Text Size
Facebook Twitter More...

Students can hide their ignorance and answer questions correctly in an exam without their lack of knowledge being detected by teachers -- but only in the quantum world.

University of Queensland researchers have successfully verified a counterintuitive idea from quantum theory -- that ignorance of the whole does not necessarily imply ignorance of the parts -- in the lab.

UQ physicist Dr Jacqui Romero from the ARC Centre of Excellence for Engineered Quantum Systems (EQUS) said the team's findings would be important when evaluating security in quantum encryption.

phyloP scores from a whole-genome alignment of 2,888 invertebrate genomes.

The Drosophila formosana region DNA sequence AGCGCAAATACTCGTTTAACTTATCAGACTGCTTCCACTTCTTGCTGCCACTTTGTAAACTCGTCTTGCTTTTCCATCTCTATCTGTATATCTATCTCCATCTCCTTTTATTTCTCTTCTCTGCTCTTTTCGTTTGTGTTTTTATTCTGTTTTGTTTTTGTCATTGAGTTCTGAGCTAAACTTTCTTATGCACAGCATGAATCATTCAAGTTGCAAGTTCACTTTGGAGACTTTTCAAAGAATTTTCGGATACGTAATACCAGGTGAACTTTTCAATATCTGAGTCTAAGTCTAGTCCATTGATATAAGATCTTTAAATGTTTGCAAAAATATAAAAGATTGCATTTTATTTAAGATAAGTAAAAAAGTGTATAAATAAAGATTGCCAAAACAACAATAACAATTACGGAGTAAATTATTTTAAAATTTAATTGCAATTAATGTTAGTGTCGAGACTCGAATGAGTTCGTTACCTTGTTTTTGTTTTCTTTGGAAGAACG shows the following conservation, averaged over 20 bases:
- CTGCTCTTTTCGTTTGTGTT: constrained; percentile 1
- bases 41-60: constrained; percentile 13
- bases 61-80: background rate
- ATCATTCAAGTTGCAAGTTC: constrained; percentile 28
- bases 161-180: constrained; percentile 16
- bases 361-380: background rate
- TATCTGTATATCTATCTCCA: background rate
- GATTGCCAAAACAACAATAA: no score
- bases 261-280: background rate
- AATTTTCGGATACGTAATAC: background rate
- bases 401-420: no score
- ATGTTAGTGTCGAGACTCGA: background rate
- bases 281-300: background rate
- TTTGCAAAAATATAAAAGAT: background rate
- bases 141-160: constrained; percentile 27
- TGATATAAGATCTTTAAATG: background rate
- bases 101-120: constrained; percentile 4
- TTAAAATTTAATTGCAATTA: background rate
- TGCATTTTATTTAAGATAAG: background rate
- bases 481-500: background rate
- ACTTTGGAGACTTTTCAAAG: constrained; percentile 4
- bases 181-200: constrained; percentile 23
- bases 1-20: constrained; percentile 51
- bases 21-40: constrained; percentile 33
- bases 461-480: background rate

"What's also really nice is that we provide an accessible, real-world interpretation of a statement that comes from pure probability theory," Dr Romero said.

According to classical intuition, ignorance can be traced to a source -- if a student's knowledge of a book is incomplete, a teacher can design a test to probe which parts of the book are unknown to the student.

UQ PhD candidate and EQUS experimental physicist Michael Kewming said that this wasn't always the case in the quantum world.

"Our results confirm that the student's source of ignorance can be concealed from the teacher using quantum systems," Mr Kewming said.

To read more, click here.
Category: Science